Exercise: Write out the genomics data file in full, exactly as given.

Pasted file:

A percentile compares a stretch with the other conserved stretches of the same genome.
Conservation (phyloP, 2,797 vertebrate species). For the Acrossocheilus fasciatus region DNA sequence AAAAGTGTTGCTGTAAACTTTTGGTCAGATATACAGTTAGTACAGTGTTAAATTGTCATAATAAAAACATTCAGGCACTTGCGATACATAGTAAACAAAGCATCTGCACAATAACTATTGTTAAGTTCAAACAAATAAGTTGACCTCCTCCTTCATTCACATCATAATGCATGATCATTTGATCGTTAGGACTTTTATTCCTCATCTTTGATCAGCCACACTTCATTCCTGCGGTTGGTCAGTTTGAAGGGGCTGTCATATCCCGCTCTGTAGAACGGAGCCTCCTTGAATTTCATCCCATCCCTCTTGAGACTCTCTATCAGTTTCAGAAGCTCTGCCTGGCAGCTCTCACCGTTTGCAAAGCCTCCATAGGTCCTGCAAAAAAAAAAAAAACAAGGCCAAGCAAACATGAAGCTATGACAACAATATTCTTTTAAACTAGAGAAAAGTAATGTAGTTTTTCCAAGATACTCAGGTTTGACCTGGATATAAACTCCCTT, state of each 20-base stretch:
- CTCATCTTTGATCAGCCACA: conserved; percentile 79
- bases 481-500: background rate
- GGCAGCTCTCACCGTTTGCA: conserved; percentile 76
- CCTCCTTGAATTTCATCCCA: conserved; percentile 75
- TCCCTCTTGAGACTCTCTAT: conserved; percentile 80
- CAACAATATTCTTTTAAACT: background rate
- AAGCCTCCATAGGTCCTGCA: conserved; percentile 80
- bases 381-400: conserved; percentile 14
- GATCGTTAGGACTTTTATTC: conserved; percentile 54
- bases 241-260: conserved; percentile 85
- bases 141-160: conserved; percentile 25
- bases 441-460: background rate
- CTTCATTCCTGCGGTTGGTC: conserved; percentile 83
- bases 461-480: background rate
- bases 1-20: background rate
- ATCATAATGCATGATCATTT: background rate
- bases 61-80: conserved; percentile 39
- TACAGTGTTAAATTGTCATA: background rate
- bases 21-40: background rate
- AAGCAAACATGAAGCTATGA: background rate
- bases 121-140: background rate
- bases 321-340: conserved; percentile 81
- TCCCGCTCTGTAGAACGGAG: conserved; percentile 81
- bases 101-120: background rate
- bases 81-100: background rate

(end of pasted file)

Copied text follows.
A percentile compares a stretch with the other conserved stretches of the same genome.
Conservation (phyloP, 2,797 vertebrate species). For the Acrossocheilus fasciatus region DNA sequence AAAAGTGTTGCTGTAAACTTTTGGTCAGATATACAGTTAGTACAGTGTTAAATTGTCATAATAAAAACATTCAGGCACTTGCGATACATAGTAAACAAAGCATCTGCACAATAACTATTGTTAAGTTCAAACAAATAAGTTGACCTCCTCCTTCATTCACATCATAATGCATGATCATTTGATCGTTAGGACTTTTATTCCTCATCTTTGATCAGCCACACTTCATTCCTGCGGTTGGTCAGTTTGAAGGGGCTGTCATATCCCGCTCTGTAGAACGGAGCCTCCTTGAATTTCATCCCATCCCTCTTGAGACTCTCTATCAGTTTCAGAAGCTCTGCCTGGCAGCTCTCACCGTTTGCAAAGCCTCCATAGGTCCTGCAAAAAAAAAAAAAACAAGGCCAAGCAAACATGAAGCTATGACAACAATATTCTTTTAAACTAGAGAAAAGTAATGTAGTTTTTCCAAGATACTCAGGTTTGACCTGGATATAAACTCCCTT, state of each 20-base stretch:
- CTCATCTTTGATCAGCCACA: conserved; percentile 79
- bases 481-500: background rate
- GGCAGCTCTCACCGTTTGCA: conserved; percentile 76
- CCTCCTTGAATTTCATCCCA: conserved; percentile 75
- TCCCTCTTGAGACTCTCTAT: conserved; percentile 80
- CAACAATATTCTTTTAAACT: background rate
- AAGCCTCCATAGGTCCTGCA: conserved; percentile 80
- bases 381-400: conserved; percentile 14
- GATCGTTAGGACTTTTATTC: conserved; percentile 54
- bases 241-260: conserved; percentile 85
- bases 141-160: conserved; percentile 25
- bases 441-460: background rate
- CTTCATTCCTGCGGTTGGTC: conserved; percentile 83
- bases 461-480: background rate
- bases 1-20: background rate
- ATCATAATGCATGATCATTT: background rate
- bases 61-80: conserved; percentile 39
- TACAGTGTTAAATTGTCATA: background rate
- bases 21-40: background rate
- AAGCAAACATGAAGCTATGA: background rate
- bases 121-140: background rate
- bases 321-340: conserved; percentile 81
- TCCCGCTCTGTAGAACGGAG: conserved; percentile 81
- bases 101-120: background rate
- bases 81-100: background rate